The great thing about winter is that it brings out the kid in everyone, or it should. We didn't hit the sledding hill today because of the roads and the wind, though we talked about it.
The challenge with a snow project on this scale is the cold and the kids' interest. Snowball-fight breaks and general shenanigans help a lot. But by the time the fort was built we were pretty much ready to head in to warm up! And then it was back upstairs to the desk for me.
My home office desktop, an AMD64/WinXP MediaCenter box, suffered a horrible crash back in March. After extracting the HDD and recovering as much of the data as I could (mostly family photos), I reinstalled XP over and over. I could never get Win to actually boot, and so I gave it the boot.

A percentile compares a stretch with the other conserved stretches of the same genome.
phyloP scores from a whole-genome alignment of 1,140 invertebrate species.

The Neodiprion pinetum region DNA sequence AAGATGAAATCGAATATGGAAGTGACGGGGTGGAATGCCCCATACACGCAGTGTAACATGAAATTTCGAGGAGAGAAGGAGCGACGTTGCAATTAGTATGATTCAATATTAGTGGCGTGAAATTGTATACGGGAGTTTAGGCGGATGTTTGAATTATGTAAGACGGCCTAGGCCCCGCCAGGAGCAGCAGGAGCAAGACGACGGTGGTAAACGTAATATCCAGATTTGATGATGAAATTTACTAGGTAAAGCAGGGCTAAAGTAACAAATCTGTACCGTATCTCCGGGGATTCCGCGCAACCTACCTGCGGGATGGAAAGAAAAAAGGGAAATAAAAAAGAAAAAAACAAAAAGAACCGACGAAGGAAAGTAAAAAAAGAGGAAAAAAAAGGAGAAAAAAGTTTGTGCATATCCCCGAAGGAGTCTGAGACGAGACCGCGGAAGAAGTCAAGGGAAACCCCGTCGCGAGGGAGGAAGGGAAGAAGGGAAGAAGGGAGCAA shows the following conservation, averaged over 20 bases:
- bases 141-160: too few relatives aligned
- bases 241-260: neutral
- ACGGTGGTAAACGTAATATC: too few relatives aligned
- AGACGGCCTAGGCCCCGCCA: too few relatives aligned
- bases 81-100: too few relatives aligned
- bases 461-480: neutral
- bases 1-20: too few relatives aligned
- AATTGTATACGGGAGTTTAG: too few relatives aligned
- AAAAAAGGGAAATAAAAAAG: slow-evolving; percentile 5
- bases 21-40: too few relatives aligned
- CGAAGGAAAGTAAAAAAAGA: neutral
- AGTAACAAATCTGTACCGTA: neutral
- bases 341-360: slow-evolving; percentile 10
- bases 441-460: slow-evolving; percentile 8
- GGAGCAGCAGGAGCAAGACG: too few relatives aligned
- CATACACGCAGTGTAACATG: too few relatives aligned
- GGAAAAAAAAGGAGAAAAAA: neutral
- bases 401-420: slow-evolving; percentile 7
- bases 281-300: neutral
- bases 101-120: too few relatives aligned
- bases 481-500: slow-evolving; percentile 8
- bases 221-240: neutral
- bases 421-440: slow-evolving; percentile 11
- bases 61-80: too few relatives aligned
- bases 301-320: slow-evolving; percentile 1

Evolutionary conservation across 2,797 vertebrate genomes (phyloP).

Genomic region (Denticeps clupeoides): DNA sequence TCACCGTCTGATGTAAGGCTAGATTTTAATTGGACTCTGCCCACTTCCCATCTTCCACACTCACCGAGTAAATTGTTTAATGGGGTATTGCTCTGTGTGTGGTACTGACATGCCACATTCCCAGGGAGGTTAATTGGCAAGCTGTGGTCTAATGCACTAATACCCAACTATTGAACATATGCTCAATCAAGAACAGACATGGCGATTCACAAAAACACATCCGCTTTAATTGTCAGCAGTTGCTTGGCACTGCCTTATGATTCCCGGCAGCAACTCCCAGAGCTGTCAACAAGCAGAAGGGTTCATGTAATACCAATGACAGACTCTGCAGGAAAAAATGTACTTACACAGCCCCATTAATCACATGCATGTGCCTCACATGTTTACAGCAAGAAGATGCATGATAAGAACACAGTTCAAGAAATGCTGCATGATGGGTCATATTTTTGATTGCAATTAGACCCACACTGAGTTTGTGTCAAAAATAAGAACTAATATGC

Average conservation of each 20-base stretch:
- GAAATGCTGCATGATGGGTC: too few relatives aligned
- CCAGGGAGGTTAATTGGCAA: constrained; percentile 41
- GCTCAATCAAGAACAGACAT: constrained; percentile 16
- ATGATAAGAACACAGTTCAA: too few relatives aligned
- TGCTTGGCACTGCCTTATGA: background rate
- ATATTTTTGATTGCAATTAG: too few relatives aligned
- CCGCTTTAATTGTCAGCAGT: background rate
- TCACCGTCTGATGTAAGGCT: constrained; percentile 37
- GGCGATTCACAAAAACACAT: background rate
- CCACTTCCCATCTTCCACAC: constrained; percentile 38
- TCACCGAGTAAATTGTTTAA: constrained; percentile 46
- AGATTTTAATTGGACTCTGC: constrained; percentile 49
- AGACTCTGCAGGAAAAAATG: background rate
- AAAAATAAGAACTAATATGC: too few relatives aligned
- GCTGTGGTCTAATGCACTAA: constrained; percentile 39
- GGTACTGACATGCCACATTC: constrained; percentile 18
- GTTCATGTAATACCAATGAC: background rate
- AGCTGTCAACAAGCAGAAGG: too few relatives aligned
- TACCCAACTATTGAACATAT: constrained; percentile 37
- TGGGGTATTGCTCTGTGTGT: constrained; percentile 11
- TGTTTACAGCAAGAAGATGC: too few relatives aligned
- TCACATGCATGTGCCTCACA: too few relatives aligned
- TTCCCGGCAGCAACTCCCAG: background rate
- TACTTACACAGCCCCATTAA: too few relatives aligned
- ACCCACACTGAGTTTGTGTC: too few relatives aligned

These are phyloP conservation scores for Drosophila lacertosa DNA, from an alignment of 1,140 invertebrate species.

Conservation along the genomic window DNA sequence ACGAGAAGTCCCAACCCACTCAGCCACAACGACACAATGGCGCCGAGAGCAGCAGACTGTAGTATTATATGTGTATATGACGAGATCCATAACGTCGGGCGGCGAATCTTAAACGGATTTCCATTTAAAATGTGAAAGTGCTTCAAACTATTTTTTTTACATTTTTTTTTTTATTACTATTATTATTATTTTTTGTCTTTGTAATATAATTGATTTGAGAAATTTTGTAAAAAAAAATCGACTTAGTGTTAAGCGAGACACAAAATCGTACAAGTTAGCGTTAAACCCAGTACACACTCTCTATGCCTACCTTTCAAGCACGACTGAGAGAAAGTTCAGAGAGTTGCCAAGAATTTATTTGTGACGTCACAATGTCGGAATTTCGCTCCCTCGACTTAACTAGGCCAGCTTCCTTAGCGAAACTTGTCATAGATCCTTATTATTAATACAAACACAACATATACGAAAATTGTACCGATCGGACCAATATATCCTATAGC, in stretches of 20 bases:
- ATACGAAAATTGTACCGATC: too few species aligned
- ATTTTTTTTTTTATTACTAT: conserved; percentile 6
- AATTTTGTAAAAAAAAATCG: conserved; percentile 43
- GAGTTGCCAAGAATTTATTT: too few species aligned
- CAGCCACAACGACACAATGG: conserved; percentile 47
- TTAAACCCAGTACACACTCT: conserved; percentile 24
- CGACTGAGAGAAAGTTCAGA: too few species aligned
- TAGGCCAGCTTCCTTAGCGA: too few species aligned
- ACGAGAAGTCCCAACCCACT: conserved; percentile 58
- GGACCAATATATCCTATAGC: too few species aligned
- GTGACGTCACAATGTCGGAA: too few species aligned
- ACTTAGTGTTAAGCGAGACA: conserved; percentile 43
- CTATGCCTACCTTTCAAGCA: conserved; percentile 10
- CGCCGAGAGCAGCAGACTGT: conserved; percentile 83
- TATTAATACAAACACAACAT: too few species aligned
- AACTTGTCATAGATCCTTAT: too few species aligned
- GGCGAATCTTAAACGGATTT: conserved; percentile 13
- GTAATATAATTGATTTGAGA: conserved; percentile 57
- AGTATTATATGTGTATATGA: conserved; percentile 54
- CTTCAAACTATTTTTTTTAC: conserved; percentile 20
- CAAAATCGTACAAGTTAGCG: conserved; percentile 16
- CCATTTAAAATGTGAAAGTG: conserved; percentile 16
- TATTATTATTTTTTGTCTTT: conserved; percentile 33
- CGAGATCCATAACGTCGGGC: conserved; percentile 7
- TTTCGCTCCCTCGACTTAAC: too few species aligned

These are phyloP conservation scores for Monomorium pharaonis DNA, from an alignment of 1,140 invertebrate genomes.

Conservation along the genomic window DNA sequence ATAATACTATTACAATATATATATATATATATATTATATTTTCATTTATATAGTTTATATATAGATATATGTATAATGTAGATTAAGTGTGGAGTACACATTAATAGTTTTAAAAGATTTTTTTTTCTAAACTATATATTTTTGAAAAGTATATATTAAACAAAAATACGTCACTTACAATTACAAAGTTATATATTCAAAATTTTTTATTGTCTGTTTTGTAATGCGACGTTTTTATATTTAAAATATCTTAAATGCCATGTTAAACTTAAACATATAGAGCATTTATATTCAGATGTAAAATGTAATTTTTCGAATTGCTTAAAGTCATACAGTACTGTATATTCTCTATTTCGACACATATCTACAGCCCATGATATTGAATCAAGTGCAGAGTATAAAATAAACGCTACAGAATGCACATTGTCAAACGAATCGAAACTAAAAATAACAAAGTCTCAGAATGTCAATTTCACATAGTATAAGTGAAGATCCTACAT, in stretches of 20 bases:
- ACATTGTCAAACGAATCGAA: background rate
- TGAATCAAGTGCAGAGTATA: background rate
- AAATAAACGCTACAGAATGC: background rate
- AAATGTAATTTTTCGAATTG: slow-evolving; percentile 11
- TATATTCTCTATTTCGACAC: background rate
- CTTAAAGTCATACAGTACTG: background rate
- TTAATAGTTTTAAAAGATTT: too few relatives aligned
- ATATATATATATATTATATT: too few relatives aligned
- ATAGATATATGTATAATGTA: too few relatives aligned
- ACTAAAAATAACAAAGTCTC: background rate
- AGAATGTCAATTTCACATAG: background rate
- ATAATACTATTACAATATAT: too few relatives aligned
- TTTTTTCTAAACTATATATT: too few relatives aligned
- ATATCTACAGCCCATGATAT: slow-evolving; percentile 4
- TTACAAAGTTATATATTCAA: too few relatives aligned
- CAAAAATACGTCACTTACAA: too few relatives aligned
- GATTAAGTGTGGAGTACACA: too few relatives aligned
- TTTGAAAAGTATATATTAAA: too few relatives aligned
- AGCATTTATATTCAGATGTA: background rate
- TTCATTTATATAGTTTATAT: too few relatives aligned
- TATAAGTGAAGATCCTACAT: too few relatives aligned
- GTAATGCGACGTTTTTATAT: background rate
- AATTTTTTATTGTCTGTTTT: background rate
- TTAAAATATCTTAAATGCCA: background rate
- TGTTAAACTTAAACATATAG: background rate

I installed Ubuntu 8.1, a beautiful interface that makes the addition of open source apps soooo easy. But I had been unable to make the OS play nice with my Brother printer, a real pain.
Being new to Linux - and pretty new to Apple as well - I was very much unaware of CUPS. All that changed today. I logged into CUPS on my machine by pointing my browser to http://127.0.0.1:631 and logging in. I was able to uninstall the failed install of the drivers for the Brother machine, then reinstall. Boom! Working printer. No CD/DVD to load.
If only I could get the scanner to work with the same level of ease! From what I can tell, I need to get right into the CLI to make that happen. I've tried on and off over about 2 weeks, all without success.
Brother has the support information, and there's lots of help in the linux community. But the support presumes a level of unix command knowledge that I simply lack at this point. Not so fun right now.